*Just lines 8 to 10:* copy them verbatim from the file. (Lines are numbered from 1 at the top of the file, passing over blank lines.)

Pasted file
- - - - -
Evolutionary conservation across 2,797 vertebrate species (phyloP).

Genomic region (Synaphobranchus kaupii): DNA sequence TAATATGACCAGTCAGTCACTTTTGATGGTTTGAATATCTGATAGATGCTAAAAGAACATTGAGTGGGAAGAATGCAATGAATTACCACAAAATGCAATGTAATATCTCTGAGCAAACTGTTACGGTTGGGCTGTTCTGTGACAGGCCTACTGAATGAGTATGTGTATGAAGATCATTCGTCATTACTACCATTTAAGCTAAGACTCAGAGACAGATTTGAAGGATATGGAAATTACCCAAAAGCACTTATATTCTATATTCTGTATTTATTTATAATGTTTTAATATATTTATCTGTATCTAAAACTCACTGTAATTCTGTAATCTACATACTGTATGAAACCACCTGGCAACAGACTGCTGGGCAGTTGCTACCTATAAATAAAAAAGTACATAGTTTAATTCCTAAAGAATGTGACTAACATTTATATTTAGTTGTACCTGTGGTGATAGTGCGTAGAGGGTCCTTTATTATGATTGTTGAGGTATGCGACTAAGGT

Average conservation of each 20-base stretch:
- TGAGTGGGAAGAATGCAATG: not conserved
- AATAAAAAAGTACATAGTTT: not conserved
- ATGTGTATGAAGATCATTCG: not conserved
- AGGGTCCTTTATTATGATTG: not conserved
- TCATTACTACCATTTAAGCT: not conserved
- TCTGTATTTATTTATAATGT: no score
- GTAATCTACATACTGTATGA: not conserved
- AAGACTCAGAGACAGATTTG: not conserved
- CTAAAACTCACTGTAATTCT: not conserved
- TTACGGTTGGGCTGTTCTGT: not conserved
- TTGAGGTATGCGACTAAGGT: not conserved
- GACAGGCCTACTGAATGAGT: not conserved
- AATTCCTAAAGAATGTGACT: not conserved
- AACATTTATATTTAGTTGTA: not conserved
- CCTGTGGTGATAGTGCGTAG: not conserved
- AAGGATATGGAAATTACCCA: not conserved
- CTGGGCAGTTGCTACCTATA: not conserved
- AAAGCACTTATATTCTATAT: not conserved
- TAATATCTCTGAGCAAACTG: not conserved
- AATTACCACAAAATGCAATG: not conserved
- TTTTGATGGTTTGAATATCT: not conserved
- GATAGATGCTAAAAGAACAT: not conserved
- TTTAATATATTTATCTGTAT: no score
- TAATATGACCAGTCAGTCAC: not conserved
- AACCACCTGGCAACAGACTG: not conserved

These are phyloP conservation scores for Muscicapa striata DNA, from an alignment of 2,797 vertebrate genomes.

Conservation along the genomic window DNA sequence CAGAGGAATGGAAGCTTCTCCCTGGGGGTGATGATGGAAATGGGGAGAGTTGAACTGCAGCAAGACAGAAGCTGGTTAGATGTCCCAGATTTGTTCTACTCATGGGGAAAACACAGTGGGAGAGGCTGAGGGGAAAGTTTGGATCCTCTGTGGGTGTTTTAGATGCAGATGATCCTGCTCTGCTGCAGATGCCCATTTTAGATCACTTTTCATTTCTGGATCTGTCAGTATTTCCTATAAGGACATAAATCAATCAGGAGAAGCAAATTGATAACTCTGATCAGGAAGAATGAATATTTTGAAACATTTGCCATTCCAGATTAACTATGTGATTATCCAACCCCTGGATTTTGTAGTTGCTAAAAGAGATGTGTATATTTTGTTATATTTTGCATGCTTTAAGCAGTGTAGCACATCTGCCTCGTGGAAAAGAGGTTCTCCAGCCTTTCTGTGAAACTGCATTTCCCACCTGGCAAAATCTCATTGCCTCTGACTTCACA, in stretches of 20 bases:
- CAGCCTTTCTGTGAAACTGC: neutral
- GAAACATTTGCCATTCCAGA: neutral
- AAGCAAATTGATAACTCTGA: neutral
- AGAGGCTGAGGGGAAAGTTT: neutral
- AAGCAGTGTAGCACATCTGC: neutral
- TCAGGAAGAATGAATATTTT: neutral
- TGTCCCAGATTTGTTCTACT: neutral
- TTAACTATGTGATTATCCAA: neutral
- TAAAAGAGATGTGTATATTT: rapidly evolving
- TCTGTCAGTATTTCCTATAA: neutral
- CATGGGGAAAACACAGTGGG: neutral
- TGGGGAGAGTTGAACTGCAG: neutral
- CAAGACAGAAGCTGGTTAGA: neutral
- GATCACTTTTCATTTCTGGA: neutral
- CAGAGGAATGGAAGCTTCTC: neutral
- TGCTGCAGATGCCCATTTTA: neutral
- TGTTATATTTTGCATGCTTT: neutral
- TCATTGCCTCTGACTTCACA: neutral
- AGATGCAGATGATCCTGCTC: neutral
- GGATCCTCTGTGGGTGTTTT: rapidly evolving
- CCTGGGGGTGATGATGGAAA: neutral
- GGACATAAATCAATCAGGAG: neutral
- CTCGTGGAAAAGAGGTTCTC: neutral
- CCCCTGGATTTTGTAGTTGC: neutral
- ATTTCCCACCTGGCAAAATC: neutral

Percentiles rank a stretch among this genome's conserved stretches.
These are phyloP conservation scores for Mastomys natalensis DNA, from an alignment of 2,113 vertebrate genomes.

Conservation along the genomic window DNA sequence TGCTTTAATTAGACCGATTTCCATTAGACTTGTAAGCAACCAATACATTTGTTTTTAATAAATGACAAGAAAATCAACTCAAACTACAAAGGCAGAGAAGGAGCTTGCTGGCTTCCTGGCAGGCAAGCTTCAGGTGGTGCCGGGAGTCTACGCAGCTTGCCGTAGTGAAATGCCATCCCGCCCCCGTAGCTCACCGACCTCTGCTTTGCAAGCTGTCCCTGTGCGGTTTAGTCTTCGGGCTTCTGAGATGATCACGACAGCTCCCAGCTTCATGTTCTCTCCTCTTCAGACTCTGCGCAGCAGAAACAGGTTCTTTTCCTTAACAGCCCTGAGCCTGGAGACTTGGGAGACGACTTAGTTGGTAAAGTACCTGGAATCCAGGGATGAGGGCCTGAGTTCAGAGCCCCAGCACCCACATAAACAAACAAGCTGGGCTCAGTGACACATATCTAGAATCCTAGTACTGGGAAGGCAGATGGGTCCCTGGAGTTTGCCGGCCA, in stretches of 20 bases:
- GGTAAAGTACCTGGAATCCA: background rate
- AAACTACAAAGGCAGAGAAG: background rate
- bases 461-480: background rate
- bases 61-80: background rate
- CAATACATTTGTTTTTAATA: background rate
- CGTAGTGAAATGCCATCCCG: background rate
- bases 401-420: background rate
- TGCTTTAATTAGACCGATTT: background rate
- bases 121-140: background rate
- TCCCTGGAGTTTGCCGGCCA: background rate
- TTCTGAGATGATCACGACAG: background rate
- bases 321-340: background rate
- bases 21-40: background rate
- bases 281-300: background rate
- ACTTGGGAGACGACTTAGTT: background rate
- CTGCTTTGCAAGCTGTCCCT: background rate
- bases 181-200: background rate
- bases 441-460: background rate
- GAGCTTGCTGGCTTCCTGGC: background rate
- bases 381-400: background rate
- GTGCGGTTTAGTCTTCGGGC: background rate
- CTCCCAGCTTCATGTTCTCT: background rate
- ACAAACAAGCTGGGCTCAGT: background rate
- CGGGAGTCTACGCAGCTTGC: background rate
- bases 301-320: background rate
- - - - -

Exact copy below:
- TCATTACTACCATTTAAGCT: not conserved
- TCTGTATTTATTTATAATGT: no score
- GTAATCTACATACTGTATGA: not conserved